On Wed, Feb 14, 2018 at 3:29 PM, Tycho Andersen <ty...@tycho.ws> wrote:
> Hey Kees,
> Thanks for taking a look!
> On Tue, Feb 13, 2018 at 01:09:20PM -0800, Kees Cook wrote:
>> On Sun, Feb 4, 2018 at 2:49 AM, Tycho Andersen <ty...@tycho.ws> wrote:
>> > This patch introduces a means for syscalls matched in seccomp to notify
>> > some other task that a particular filter has been triggered.
>> >
>> > The motivation for this is primarily for use with containers. For example,
>> > if a container does an init_module(), we obviously don't want to load this
>> > untrusted code, which may be compiled for the wrong version of the kernel
>> > anyway. Instead, we could parse the module image, figure out which module
>> > the container is trying to load and load it on the host.
>> >
>> > As another example, containers cannot mknod(), since this checks
>> > capable(CAP_SYS_ADMIN). However, harmless devices like /dev/null or
>> > /dev/zero should be ok for containers to mknod, but we'd like to avoid hard
>> > coding some whitelist in the kernel. Another example is mount(), which has
>> > many security restrictions for good reason, but configuration or runtime
>> > knowledge could potentially be used to relax these restrictions.
>> Related to the eBPF seccomp thread, can the logic for these things be
>> handled entirely by eBPF? My assumption is that you still need to stop
>> the process to do something (i.e. do a mknod, or a mount) before
>> letting it continue. Is there some "wait for notification" system in
>> eBPF?
> I replied in the other thread
> (https://patchwork.ozlabs.org/cover/872938/#1856642 for those
> following along at home), but no, at least not that I know of.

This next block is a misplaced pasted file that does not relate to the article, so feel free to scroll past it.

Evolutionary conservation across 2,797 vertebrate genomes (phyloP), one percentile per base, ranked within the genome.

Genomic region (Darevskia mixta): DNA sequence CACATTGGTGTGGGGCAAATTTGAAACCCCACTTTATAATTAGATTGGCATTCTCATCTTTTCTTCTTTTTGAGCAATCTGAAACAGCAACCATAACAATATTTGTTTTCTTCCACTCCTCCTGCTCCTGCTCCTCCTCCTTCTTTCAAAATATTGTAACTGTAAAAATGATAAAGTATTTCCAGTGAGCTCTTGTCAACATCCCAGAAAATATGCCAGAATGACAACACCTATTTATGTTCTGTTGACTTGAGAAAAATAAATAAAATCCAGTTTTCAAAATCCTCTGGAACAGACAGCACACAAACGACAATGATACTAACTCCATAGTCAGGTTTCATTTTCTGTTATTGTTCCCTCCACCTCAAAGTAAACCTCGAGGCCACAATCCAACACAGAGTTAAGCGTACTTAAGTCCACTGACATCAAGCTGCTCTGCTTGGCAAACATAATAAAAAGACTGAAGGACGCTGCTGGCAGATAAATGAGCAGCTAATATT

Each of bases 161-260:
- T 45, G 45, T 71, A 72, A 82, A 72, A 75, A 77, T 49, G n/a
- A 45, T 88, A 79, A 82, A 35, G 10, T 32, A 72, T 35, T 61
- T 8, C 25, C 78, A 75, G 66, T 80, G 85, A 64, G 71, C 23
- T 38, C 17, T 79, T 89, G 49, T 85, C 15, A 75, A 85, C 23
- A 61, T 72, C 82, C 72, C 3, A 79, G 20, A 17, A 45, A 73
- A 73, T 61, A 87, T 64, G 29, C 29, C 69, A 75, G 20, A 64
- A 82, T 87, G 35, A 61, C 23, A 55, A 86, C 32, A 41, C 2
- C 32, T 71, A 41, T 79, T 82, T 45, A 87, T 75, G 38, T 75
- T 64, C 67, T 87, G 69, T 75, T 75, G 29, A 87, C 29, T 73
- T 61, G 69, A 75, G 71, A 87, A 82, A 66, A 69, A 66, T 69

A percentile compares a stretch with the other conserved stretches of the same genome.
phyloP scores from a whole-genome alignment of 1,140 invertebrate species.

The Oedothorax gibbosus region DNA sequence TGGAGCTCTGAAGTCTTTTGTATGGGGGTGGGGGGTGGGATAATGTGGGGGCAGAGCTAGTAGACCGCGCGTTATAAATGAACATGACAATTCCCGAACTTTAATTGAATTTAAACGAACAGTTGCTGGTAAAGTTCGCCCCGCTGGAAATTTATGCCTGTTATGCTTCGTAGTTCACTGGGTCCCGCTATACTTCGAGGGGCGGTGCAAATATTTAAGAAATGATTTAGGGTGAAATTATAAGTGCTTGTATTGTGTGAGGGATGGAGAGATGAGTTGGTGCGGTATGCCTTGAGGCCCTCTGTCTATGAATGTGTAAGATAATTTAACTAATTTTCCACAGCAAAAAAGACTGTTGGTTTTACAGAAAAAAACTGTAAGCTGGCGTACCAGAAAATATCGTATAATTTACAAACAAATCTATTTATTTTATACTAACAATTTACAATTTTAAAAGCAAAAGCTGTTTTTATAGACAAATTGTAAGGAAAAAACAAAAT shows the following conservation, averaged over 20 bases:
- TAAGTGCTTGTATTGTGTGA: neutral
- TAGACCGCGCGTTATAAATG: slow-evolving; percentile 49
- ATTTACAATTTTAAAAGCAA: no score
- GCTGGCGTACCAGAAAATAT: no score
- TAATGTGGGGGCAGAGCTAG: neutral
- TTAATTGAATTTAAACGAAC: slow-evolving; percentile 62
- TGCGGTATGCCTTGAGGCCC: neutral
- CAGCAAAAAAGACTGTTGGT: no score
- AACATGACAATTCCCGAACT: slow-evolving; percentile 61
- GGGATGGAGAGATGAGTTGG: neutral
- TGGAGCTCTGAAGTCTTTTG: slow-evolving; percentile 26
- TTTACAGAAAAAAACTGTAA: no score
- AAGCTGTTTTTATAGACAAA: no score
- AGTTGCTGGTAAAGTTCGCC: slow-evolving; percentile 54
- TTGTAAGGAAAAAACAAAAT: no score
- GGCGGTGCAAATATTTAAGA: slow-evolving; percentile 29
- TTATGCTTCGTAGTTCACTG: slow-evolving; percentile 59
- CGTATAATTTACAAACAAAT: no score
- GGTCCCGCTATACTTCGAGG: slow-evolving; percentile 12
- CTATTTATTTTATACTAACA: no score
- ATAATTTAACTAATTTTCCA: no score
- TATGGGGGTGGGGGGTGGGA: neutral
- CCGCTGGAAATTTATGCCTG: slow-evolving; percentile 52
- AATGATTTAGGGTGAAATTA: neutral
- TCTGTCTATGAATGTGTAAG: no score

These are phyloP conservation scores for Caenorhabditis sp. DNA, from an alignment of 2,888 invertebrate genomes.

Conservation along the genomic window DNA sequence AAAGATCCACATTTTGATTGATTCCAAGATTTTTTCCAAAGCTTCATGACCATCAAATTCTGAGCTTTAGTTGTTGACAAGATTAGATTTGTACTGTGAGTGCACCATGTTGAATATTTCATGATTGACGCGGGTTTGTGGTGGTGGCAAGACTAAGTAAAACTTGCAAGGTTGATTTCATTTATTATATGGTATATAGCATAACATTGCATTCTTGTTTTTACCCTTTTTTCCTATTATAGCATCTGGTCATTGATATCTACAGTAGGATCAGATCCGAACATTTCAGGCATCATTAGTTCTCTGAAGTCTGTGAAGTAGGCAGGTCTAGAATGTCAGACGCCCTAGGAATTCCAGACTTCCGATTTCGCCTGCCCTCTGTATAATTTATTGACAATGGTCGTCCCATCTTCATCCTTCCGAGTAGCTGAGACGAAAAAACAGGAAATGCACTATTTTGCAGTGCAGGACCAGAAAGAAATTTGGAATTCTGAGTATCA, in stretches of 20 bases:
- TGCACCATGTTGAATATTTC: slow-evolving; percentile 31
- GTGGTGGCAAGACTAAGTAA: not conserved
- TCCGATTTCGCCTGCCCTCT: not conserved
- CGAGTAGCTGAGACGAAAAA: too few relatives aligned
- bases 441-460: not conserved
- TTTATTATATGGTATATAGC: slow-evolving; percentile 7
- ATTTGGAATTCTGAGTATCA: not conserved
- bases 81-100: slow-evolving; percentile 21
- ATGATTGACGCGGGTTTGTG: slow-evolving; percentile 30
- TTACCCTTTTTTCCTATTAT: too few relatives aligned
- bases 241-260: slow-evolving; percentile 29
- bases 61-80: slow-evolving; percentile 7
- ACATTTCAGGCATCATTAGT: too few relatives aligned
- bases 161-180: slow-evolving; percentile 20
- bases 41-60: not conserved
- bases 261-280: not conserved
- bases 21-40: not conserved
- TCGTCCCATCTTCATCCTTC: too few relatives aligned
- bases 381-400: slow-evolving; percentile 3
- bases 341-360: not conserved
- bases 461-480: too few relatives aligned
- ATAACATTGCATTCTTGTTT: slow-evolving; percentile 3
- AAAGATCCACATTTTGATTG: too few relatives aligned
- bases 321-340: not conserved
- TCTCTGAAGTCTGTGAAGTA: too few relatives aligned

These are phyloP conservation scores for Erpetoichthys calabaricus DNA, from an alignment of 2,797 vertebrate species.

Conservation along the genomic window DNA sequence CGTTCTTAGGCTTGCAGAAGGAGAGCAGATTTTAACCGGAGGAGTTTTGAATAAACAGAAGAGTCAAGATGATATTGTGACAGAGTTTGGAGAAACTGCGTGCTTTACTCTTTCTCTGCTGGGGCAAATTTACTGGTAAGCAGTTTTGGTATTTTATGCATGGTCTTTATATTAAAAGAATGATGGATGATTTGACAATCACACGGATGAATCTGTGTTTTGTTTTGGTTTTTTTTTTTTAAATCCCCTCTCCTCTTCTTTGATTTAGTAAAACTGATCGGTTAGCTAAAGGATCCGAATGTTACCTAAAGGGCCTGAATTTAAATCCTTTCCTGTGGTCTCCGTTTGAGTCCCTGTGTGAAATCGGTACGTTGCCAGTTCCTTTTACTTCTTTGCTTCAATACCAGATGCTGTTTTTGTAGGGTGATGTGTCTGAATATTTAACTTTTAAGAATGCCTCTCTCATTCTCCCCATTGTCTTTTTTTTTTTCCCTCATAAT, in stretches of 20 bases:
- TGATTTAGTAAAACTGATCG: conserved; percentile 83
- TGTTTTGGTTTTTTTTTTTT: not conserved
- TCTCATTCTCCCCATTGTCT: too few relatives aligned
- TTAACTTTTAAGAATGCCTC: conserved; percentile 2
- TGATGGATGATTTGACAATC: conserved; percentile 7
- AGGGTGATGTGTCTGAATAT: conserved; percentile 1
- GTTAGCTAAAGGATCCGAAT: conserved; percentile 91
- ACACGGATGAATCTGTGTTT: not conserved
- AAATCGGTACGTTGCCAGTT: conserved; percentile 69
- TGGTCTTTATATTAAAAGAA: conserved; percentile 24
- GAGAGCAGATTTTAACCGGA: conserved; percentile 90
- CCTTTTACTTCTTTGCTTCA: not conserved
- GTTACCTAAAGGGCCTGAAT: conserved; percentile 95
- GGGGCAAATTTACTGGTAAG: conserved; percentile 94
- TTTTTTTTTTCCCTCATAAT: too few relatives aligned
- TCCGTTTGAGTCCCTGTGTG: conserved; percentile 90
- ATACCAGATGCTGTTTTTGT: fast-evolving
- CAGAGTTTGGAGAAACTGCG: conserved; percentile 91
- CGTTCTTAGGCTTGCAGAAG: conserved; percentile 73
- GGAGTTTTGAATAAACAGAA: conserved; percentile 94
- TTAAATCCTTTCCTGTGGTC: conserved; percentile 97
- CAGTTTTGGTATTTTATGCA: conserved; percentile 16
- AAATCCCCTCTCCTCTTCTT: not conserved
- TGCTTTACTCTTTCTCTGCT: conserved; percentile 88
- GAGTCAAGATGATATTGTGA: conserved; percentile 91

eBPF can call functions.  One of those functions could put the caller
to sleep.  In fact, I think I once proposed doing this for the seccomp
logging action as well.

>> I wonder if this communication should be netlink, which gives a more
>> well-structured way to describe what's on the wire? The reason I ask
>> is because if we ever change the seccomp_data structure, we'll now
>> have two places where we need to deal with it (the first being within
>> the BPF itself). My initial idea was to prefix the communication with
>> a size field, then send the structure, and then I had nightmares, and
>> realized this was basically netlink reinvented.
> I suggested netlink in LA, and everyone (especially Andy) groaned very
> loudly :). I'm happy to switch it to netlink if you like, although i
> think memcpy() of structs should be safe here, since the return value
> from read or write can indicate the size of things.

I could easily get on board with "netlink" (i.e. NLA) messages sent
over an fd.  I will object strongly to the use of netlink *sockets*.

>> An ERRNO filter would block a USER_NOTIF because it's unconditional.
>> TRACE could be either, USER_NOTIF could be either.
>> This means TRACE rules would be bumped by a USER_NOTIF... hmm.
> Yes, I didn't exactly know what to do here. ERRNO, TRAP, and KILL all
> seemed more important than USER_NOTIF, but TRACE didn't. I don't have
> a strong opinion about what to do here, because users can adjust their
> filters accordingly. Let me know what you prefer.

If we switched to eBPF functions, this whole issue goes away.

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